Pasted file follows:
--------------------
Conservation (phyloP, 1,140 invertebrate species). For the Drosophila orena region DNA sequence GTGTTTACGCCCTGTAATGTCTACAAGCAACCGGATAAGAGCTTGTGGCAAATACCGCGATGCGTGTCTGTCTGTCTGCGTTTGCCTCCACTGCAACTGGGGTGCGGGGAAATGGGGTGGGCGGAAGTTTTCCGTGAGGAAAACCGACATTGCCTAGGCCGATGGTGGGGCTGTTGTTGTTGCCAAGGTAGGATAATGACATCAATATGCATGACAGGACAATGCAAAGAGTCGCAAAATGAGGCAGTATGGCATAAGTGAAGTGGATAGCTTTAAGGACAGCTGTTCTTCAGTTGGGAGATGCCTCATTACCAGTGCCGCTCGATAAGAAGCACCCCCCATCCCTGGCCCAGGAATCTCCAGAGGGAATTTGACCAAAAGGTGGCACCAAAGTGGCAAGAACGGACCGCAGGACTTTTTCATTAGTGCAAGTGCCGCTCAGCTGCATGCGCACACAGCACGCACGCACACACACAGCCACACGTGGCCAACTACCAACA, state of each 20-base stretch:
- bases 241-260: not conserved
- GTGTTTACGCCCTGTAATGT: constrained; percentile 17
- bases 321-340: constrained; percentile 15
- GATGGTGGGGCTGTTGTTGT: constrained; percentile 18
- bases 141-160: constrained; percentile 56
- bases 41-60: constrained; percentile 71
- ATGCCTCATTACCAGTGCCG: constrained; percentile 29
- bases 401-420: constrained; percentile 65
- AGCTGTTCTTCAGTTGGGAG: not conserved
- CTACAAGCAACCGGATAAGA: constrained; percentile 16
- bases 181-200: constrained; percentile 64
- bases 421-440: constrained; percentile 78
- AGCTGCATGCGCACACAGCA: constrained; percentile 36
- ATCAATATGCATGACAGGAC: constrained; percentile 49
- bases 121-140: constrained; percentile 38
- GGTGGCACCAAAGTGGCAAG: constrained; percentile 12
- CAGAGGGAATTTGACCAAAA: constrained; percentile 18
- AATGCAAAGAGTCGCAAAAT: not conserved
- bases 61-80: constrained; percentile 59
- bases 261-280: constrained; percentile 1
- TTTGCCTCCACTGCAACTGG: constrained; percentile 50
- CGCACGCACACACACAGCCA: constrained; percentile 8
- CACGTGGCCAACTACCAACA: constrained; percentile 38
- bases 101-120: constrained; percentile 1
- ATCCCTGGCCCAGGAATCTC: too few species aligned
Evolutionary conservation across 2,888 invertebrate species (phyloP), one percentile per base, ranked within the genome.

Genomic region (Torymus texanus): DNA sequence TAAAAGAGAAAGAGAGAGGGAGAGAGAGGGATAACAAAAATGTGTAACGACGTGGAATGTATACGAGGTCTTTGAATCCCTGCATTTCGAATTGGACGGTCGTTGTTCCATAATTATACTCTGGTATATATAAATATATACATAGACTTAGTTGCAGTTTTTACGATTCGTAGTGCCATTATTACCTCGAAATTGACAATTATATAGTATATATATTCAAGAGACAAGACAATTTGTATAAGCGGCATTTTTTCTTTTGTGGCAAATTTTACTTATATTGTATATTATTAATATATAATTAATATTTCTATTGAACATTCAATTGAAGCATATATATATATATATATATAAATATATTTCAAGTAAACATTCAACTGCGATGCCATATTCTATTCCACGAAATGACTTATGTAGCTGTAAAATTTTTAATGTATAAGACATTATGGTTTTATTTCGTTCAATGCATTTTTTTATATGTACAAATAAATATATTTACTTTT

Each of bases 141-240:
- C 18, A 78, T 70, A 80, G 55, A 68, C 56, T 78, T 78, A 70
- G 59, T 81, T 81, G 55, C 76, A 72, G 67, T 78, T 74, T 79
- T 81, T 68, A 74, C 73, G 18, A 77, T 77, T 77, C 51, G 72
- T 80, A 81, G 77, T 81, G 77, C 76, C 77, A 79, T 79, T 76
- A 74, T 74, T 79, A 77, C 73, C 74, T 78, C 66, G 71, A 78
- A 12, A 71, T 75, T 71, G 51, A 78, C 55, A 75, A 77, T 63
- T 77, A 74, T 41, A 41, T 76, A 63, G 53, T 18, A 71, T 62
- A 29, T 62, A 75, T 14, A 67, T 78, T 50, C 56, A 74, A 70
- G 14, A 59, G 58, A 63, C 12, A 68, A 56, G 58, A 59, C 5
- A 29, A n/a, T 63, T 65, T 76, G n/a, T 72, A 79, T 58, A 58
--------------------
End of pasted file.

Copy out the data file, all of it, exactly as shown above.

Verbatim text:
Conservation (phyloP, 1,140 invertebrate species). For the Drosophila orena region DNA sequence GTGTTTACGCCCTGTAATGTCTACAAGCAACCGGATAAGAGCTTGTGGCAAATACCGCGATGCGTGTCTGTCTGTCTGCGTTTGCCTCCACTGCAACTGGGGTGCGGGGAAATGGGGTGGGCGGAAGTTTTCCGTGAGGAAAACCGACATTGCCTAGGCCGATGGTGGGGCTGTTGTTGTTGCCAAGGTAGGATAATGACATCAATATGCATGACAGGACAATGCAAAGAGTCGCAAAATGAGGCAGTATGGCATAAGTGAAGTGGATAGCTTTAAGGACAGCTGTTCTTCAGTTGGGAGATGCCTCATTACCAGTGCCGCTCGATAAGAAGCACCCCCCATCCCTGGCCCAGGAATCTCCAGAGGGAATTTGACCAAAAGGTGGCACCAAAGTGGCAAGAACGGACCGCAGGACTTTTTCATTAGTGCAAGTGCCGCTCAGCTGCATGCGCACACAGCACGCACGCACACACACAGCCACACGTGGCCAACTACCAACA, state of each 20-base stretch:
- bases 241-260: not conserved
- GTGTTTACGCCCTGTAATGT: constrained; percentile 17
- bases 321-340: constrained; percentile 15
- GATGGTGGGGCTGTTGTTGT: constrained; percentile 18
- bases 141-160: constrained; percentile 56
- bases 41-60: constrained; percentile 71
- ATGCCTCATTACCAGTGCCG: constrained; percentile 29
- bases 401-420: constrained; percentile 65
- AGCTGTTCTTCAGTTGGGAG: not conserved
- CTACAAGCAACCGGATAAGA: constrained; percentile 16
- bases 181-200: constrained; percentile 64
- bases 421-440: constrained; percentile 78
- AGCTGCATGCGCACACAGCA: constrained; percentile 36
- ATCAATATGCATGACAGGAC: constrained; percentile 49
- bases 121-140: constrained; percentile 38
- GGTGGCACCAAAGTGGCAAG: constrained; percentile 12
- CAGAGGGAATTTGACCAAAA: constrained; percentile 18
- AATGCAAAGAGTCGCAAAAT: not conserved
- bases 61-80: constrained; percentile 59
- bases 261-280: constrained; percentile 1
- TTTGCCTCCACTGCAACTGG: constrained; percentile 50
- CGCACGCACACACACAGCCA: constrained; percentile 8
- CACGTGGCCAACTACCAACA: constrained; percentile 38
- bases 101-120: constrained; percentile 1
- ATCCCTGGCCCAGGAATCTC: too few species aligned
Evolutionary conservation across 2,888 invertebrate species (phyloP), one percentile per base, ranked within the genome.

Genomic region (Torymus texanus): DNA sequence TAAAAGAGAAAGAGAGAGGGAGAGAGAGGGATAACAAAAATGTGTAACGACGTGGAATGTATACGAGGTCTTTGAATCCCTGCATTTCGAATTGGACGGTCGTTGTTCCATAATTATACTCTGGTATATATAAATATATACATAGACTTAGTTGCAGTTTTTACGATTCGTAGTGCCATTATTACCTCGAAATTGACAATTATATAGTATATATATTCAAGAGACAAGACAATTTGTATAAGCGGCATTTTTTCTTTTGTGGCAAATTTTACTTATATTGTATATTATTAATATATAATTAATATTTCTATTGAACATTCAATTGAAGCATATATATATATATATATATAAATATATTTCAAGTAAACATTCAACTGCGATGCCATATTCTATTCCACGAAATGACTTATGTAGCTGTAAAATTTTTAATGTATAAGACATTATGGTTTTATTTCGTTCAATGCATTTTTTTATATGTACAAATAAATATATTTACTTTT

Each of bases 141-240:
- C 18, A 78, T 70, A 80, G 55, A 68, C 56, T 78, T 78, A 70
- G 59, T 81, T 81, G 55, C 76, A 72, G 67, T 78, T 74, T 79
- T 81, T 68, A 74, C 73, G 18, A 77, T 77, T 77, C 51, G 72
- T 80, A 81, G 77, T 81, G 77, C 76, C 77, A 79, T 79, T 76
- A 74, T 74, T 79, A 77, C 73, C 74, T 78, C 66, G 71, A 78
- A 12, A 71, T 75, T 71, G 51, A 78, C 55, A 75, A 77, T 63
- T 77, A 74, T 41, A 41, T 76, A 63, G 53, T 18, A 71, T 62
- A 29, T 62, A 75, T 14, A 67, T 78, T 50, C 56, A 74, A 70
- G 14, A 59, G 58, A 63, C 12, A 68, A 56, G 58, A 59, C 5
- A 29, A n/a, T 63, T 65, T 76, G n/a, T 72, A 79, T 58, A 58